is red white

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  #1  
Old 04-28-03, 11:35 AM
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joepan
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is red white

i am installing a 1250 watt heater and have put a 12 3 (red black bare)wire in the wall now how do i hook up to the 20 amp breaker?
 
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  #2  
Old 04-28-03, 11:39 AM
G
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Is this a double pole breaker of a single? Is the heater 120V or 240V? Post back with these answers and we can help you better
 
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Old 04-28-03, 11:46 AM
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joepan
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is red white?

i am installing a 110v (could be 220)1250(2200) watt heater and have put a 12 3 (red black bare)wire in the wall now how do i hook up to the 20 amp single pole breaker? iwas hoping to make it 220v but only have 1 spot left in my panel
 
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Old 04-28-03, 12:17 PM
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I don't recall seeing a red / black / bare cable before. Did you cut the white out of it? Anyway, just tape the red wire white and use it as a neutral. The code may not specifically allow it, but as long as you identify it as a neutral it will be a safe and sound installation in the opinion of someone who doesn't count - myself.
 
  #5  
Old 04-28-03, 03:00 PM
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The red and black 12/2 is common up here. If you wish to use it for 120v you have to permanently reidentify the red wire as white. You must do this at both ends of the cable run. The black you use as the hot and it connects to the breaker the reidentified red (white) (neutral) is then connected to the neutral bar. But I must caution you to make sure you wire the heater to the 120v connections and follow the manufactures instructions on this.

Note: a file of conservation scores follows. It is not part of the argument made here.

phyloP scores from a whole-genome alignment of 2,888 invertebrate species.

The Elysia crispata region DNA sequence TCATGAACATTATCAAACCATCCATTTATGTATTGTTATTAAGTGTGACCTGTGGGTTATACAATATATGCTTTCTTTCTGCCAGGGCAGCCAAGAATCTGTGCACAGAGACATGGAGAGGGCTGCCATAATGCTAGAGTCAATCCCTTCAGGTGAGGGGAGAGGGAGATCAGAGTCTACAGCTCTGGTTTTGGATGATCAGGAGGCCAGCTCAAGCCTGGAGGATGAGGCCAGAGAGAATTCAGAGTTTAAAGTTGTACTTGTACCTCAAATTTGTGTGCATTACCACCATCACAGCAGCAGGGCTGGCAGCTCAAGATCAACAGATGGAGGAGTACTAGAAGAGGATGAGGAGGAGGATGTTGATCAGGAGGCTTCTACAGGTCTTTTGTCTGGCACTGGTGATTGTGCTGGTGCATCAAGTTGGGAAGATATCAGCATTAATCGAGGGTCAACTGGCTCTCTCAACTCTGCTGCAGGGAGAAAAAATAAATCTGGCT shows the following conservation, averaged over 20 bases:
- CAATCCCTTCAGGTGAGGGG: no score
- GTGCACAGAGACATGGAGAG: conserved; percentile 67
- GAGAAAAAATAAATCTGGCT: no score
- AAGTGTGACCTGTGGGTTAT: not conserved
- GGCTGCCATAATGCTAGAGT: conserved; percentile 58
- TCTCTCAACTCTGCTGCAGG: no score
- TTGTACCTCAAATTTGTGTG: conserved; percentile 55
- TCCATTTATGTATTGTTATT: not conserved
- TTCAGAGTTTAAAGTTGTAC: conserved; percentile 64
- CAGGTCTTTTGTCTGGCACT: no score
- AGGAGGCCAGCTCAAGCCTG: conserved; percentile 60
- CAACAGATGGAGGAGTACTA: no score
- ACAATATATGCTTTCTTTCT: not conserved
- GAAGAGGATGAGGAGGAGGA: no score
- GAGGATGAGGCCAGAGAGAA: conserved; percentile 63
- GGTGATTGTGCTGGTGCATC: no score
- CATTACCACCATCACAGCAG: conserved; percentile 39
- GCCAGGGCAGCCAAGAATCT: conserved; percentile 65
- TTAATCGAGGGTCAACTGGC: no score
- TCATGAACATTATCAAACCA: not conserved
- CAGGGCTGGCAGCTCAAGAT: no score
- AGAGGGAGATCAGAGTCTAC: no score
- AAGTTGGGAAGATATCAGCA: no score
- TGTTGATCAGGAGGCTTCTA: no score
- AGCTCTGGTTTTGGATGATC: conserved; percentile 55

The next thing I will caution you about is your energy bill is going to go through the roof with this connected as 120v.
It might be a good idea to look into installing a subpanel into your system it would allow you the freedom to expand as you need it and the cost of the panel will most likely be covered in a couple of years if you consider what the heater is going to cost running on 120v.
 
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Old 04-28-03, 04:47 PM
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It won't cost any more to run this at 120 volts than at 240 volts. A kilowatt-hour of energy still produces a kilowatt-hour of heat. It will, however, take longer to warm up the room.
 
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Old 04-28-03, 07:18 PM
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joepan
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red IS white

thank you, since now you know I am from Canada.. I was hoping that there was a 2 pole 20 amp SINGLE slot breaker (Siemans)
so I could run this heater at 220v, if not any suggestions would be helpfull ..this heater is to be used in a basement just to take the chill out...
 

Last edited by joepan; 04-28-03 at 07:46 PM.
  #8  
Old 04-28-03, 07:59 PM
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texsparky
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It is possible that you may make more space available in your panel by changing out one of your existing breakers to a twin or a quad. Siemans makes both.